Imagine this. April 7th, 1893. It’s Friday night, you’ve just sat down for dinner, and suddenly you hear the salt furnace’s steam whistle begin to shriek. The normal work day is over, so it can’t be anything other than an alarm of some kind. You rush outside to find the cause of the commotion, and that’s when you realize that everything you know is about to go up in flames…
Burning soot from a pumping battery had fallen on an old shed at the Clifton Salt Works, the old Bedford Furnace, a tinderbox waiting only for a spark. Before Clifton could even get organized, the entire furnace was in flames and growing by the minute under a strong wind. Block by block, homes and stores caught fire, and the bucket brigades, as admirable as their efforts were, might as well have been shooting spitballs. To the townspeople of Clifton, their situation seemed hopeless.
Desperate to halt the fire’s advance, John J. L. McElhinney of the Ohio River Railroad appealed to Middleport for help. Clifton’s older sister city answered the call, and the “fire lads” loaded their steam fire engine and equipment onto the ferry as quickly as they could. They set to work as soon as they hit the shore, dropping hoses into the river and working their way to the edge of the fire, which by then was nearly four blocks from the salt furnace and only feet from the historic Powell-Redmond House.
With plenty of men and water available, the Middleport Fire Company and Clifton Volunteers set to work on a fire break and began wetting buildings not yet burned to keep the inferno from spreading. Through the night they labored, house by house, building by building, tightening the perimeter and pushing the blaze back until finally it was under control. It is said that “God Bless Middleport” was exclaimed by every man, woman, and child in Clifton that fateful night.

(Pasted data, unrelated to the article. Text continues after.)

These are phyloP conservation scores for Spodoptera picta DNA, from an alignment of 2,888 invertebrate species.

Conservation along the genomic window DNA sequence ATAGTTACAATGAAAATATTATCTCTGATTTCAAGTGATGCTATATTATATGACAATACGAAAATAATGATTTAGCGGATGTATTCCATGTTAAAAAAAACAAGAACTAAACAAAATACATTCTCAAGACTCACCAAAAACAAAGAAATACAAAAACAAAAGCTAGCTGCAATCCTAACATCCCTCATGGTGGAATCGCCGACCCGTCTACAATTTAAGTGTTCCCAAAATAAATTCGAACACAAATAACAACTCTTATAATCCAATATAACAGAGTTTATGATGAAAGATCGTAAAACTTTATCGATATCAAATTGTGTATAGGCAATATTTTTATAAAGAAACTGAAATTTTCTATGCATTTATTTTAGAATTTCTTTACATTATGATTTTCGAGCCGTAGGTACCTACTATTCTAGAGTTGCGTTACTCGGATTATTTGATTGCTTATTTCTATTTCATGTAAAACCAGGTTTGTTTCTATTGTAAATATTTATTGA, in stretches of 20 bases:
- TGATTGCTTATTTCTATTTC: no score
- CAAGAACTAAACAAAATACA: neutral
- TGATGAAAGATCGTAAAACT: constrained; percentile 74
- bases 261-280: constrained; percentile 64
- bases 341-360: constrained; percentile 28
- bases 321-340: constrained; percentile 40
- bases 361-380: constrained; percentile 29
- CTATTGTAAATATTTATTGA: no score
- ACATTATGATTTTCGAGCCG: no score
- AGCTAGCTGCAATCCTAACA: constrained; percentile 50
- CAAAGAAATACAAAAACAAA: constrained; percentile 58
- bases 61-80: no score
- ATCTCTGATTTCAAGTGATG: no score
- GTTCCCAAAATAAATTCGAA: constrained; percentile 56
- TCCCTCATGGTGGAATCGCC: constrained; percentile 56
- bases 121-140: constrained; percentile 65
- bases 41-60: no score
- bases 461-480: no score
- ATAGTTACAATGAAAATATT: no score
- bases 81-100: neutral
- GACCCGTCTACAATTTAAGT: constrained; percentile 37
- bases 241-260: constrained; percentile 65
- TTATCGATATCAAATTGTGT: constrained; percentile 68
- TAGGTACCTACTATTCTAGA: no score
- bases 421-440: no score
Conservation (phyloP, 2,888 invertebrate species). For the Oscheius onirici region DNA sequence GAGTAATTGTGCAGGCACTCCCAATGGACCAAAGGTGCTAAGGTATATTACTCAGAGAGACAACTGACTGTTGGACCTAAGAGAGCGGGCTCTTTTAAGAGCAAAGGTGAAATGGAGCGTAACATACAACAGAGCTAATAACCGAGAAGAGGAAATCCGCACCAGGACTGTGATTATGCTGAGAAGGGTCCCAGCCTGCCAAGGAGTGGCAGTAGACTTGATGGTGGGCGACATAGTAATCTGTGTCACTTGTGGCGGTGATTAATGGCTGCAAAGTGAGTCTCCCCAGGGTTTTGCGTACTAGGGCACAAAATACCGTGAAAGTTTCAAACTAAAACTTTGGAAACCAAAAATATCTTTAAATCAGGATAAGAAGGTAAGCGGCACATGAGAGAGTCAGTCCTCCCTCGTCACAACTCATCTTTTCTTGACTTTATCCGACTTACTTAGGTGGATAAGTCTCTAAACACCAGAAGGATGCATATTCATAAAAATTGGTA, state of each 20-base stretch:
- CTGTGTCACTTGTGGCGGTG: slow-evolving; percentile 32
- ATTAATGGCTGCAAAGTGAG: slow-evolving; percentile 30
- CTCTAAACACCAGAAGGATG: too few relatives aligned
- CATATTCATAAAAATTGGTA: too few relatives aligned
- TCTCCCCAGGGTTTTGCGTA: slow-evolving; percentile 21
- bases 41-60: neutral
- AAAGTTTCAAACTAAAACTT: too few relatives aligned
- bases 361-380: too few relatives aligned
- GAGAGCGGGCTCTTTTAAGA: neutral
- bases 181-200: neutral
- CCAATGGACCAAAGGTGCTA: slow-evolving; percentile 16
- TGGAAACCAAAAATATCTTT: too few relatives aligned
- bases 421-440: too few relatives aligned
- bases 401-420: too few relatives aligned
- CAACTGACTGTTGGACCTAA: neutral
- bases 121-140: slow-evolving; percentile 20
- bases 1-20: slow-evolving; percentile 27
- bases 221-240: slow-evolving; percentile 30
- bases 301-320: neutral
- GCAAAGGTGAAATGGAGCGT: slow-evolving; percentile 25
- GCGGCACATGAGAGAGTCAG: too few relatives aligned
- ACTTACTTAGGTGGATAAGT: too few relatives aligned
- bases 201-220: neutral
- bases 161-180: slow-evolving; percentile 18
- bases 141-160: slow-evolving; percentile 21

The next day, the town took stock. Almost miraculously, the fire companies had managed to save almost a third of the town, but many families still lost everything that they had. Where homes had stood the night before, there were now only chimneys and ash. They had lost their last salt furnace, the Clifton School and Masonic Hall, three stores, twenty-eight homes, and outbuildings too numerous to count. The loss reported in the papers totaled almost $30,000, or over $750,000 in today’s dollars.
The disaster also spawned quite a few local legends, and one that I find particularly interesting concerns the origins of the blaze. Many of the older locals speak of “the fire that burned from Hell to Heaven.” Now according to the story, the fire began at a bar and spread to the surrounding buildings, and the last building to be consumed by the flames was supposedly a church. It’s not quite accurate, but close enough to make a good story. In fact, next to the salt furnace was the Virginia Hotel, which had a bar inside. And, one of the last buildings touched by the fire, though it was saved by the firefighters, was the Clifton United Methodist Church.
Anyhow, after the fire, with the last major employer in ruins, many families chose to leave Clifton. The town tried to rebuild, but brine salt was already on the decline and other cities offered better sites than the riverfront lots prone to flooding in Clifton. What little was rebuilt was destroyed by the 1913 flood, and before long, Clifton was virtually consolidated into Mason. Today, the town is mostly residential, though new businesses are starting to move in once again.
Info from the Meigs County Republican, Weekly Register, Shepherdstown Register, and writings of Anna Lederer.
Chris Rizer is the president of the Mason County Historical & Preservation Society and assistant director of Main Street Point Pleasant, reach him at email@example.com.